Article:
Early signs show vulnerabilities to high debt, housing has eased: Bank of Canada
The Bank of Canada building is pictured in Ottawa on September 6, 2011. (THE CANADIAN PRESS/Sean Kilpatrick)
Andy Blatchford, The Canadian Press
Published Tuesday, November 28, 2017 10:54AM EST
Last Updated Tuesday, November 28, 2017 3:25PM EST
OTTAWA -- The Bank of Canada is flagging the steady climb of household debt and still-hot housing markets as the financial system's top vulnerabilities -- but it's also seeing some early signs of improvement.
In a report Tuesday, the bank said there's some evidence Canada's exposure to these persistent trouble spots has begun to ease, thanks to healthy job creation, tightening housing policies and higher mortgages rates.
The assessment is part of the bank's semi-annual review, which explores key vulnerabilities and risks surrounding the stability of the financial system. It describes vulnerabilities as pre-existing conditions that could amplify or propagate economic shocks.
"Overall risks to the Canadian financial system remain elevated. Some preliminary signs of improvement, however, are emerging," the bank said in its latest financial system review.
"Better economic conditions and several new policy measures support prospects for additional progress."
The report said indebtedness, especially the number of highly indebted households, remains high. Household debt relative to income has reached historically lofty levels and continues to grow, the bank said.
But it noted there's already some green shoots that suggest stricter lending rules have started to reduce the country's exposure to hefty debtloads.
When asked about the Bank of Canada's slightly more-optimistic tone compared to its last review in June, governor Stephen Poloz told reporters the most important thing to remember is that the vulnerabilities remain elevated.
"These are not measured in decimal points -- they're just elevated," Poloz said in Ottawa.
"That means that any shock that comes our way is going to be magnified by those vulnerabilities and that's a concern for us."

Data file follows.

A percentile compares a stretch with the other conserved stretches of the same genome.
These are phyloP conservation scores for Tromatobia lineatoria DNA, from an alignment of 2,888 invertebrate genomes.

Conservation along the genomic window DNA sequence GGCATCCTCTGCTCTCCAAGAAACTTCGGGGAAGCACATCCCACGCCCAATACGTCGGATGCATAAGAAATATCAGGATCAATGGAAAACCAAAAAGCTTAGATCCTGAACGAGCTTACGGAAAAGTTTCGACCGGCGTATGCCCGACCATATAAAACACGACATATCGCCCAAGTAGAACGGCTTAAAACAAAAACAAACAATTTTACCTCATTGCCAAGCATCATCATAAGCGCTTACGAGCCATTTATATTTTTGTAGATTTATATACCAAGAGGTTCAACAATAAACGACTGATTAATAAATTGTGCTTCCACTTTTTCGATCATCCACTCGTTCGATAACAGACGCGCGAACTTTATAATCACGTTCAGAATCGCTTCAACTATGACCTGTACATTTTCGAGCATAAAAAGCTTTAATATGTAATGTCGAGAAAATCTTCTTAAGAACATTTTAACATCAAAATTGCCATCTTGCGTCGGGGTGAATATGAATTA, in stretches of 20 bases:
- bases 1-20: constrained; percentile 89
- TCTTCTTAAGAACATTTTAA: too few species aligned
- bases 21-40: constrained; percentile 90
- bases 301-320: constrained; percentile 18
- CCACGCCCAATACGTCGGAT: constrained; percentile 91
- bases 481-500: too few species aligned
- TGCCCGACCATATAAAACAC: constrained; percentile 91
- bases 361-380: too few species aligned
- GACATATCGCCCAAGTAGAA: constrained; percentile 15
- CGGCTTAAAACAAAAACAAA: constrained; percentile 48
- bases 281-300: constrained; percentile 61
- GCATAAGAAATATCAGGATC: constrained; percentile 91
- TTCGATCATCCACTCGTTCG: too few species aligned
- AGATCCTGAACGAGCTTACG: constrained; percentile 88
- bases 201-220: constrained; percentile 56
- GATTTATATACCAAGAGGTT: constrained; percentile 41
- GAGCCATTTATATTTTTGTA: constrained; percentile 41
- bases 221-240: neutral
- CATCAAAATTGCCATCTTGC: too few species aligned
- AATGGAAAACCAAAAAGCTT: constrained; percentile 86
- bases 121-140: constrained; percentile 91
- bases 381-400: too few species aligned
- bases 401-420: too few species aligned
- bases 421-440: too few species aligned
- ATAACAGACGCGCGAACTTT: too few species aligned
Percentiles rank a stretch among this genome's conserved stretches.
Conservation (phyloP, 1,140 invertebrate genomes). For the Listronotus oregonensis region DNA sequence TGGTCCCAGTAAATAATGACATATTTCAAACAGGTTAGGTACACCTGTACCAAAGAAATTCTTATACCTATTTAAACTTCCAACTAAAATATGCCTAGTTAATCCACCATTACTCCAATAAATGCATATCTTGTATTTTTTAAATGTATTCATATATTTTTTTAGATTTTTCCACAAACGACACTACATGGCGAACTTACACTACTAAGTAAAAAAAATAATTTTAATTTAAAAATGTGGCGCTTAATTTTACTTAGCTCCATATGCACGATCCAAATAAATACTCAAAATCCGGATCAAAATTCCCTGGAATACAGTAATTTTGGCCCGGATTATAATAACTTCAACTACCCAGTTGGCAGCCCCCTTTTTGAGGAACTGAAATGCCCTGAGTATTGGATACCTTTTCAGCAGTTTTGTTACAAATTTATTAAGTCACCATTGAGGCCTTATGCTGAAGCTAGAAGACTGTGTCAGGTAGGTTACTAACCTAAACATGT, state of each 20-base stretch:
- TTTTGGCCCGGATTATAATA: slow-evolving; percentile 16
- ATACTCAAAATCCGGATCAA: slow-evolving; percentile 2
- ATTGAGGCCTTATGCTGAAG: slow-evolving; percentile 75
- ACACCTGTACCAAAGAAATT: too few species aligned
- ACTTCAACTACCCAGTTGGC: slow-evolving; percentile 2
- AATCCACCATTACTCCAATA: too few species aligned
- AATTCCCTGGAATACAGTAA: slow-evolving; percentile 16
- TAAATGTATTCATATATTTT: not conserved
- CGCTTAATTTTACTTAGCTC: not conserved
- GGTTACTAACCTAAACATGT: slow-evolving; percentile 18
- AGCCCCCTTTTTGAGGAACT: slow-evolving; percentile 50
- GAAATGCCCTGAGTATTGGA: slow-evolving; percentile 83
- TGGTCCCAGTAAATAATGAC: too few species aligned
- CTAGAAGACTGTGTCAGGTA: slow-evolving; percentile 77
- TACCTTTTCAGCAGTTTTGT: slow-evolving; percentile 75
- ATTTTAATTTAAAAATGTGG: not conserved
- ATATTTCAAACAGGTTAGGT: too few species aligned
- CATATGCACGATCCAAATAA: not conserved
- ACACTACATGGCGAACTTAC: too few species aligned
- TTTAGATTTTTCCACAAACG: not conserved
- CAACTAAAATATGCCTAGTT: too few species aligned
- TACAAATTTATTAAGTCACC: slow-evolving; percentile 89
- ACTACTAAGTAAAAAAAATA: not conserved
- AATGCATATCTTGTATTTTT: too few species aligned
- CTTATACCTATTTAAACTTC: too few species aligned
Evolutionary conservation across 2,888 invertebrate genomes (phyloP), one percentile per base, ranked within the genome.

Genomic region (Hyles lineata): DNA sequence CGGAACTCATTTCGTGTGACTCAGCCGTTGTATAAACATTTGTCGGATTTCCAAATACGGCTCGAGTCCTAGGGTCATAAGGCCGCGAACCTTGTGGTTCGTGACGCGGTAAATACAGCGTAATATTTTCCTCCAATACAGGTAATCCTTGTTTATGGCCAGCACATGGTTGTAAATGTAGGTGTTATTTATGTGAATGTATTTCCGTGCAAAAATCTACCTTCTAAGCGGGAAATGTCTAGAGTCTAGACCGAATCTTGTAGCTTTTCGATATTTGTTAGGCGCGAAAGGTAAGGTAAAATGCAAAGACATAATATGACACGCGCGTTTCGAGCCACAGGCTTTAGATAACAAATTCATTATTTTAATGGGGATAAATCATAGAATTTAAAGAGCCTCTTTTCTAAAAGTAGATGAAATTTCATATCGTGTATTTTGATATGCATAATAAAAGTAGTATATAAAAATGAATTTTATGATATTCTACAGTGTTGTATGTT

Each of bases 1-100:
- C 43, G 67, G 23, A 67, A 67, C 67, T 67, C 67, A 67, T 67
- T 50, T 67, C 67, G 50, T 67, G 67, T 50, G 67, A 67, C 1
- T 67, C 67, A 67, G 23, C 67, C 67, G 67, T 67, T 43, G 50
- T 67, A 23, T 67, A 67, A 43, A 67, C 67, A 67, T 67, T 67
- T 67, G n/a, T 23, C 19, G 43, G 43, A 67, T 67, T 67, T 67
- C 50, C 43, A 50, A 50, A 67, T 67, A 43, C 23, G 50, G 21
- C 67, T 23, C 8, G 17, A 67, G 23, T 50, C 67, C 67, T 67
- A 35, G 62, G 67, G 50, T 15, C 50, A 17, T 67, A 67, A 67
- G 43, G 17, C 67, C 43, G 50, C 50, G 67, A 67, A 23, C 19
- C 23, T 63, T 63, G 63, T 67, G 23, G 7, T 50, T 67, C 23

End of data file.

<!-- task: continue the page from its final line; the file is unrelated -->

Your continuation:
The report pointed to mortgage insurance policy changes, which included a stress test, introduced by the federal government a year ago.
The bank predicted further easing is likely on the way due to higher interest rates and another new stress test to be introduced in the new year, this time aimed at low-ratio mortgages that don't require insurance.
In January, the Office of the Superintendent of Financial Institutions will implement new lending guidelines that will require borrowers who do not require mortgage insurance to show they would still be able to make their payments if interest rates were to rise.
The Bank of Canada has raised its benchmark rate twice since July and experts predict it's likely to continue along a gradual hiking path.
The combination of these factors is also expected to reduce household imbalances by applying downward pressure on prices in major real-estate markets like Vancouver and Toronto.
Still, the bank's report carefully noted that it's uncertain exactly how borrowers and lenders will react to the incoming OSFI measures.
But it did offer estimates about the impact of the upcoming OSFI changes.
The bank said if the new stress tests had been in place for the 12 months leading up to June, then 10 per cent of low-ratio mortgages nationwide would've failed to qualify. For Toronto, Vancouver and their surrounding areas, the bank estimated that 12 per cent of mortgages would not have qualified.
"The policy changes affecting housing finance are clearly a step in the right direction," Poloz said.
"Still, it will take time for these, as well as the effects of recent interest rate increases, to significantly reduce these vulnerabilities."
In the report, the bank once again listed cyber threats as another key vulnerability for Canada.
Poloz has said a cyberattack against the financial system is a scenario that likely troubles him the most. In a recent interview, he said he was unsure how severe the fallout from such an event could be and he struggled to picture what it might look like.
"Cyberattacks do not respect borders: they can originate from outside Canada and be transmitted across the global network that financial institutions rely on to operate their businesses," the report said.
The bank said it has been working with industry, international organizations and federal and provincial authorities to improve collaboration and policy-making to ensure rapid response and recovery from a cyber event. An example could include a loss of connectivity or corruption of data within the payments system.
The report also assessed how the biggest risks facing Canada have evolved since its last update in June.
It said the chances of a severe nationwide recession or a drop in global growth triggered by a significant financial disruption in an emerging market, like China, remained elevated. However, the bank added that the chances of these scenarios playing out were decreasing.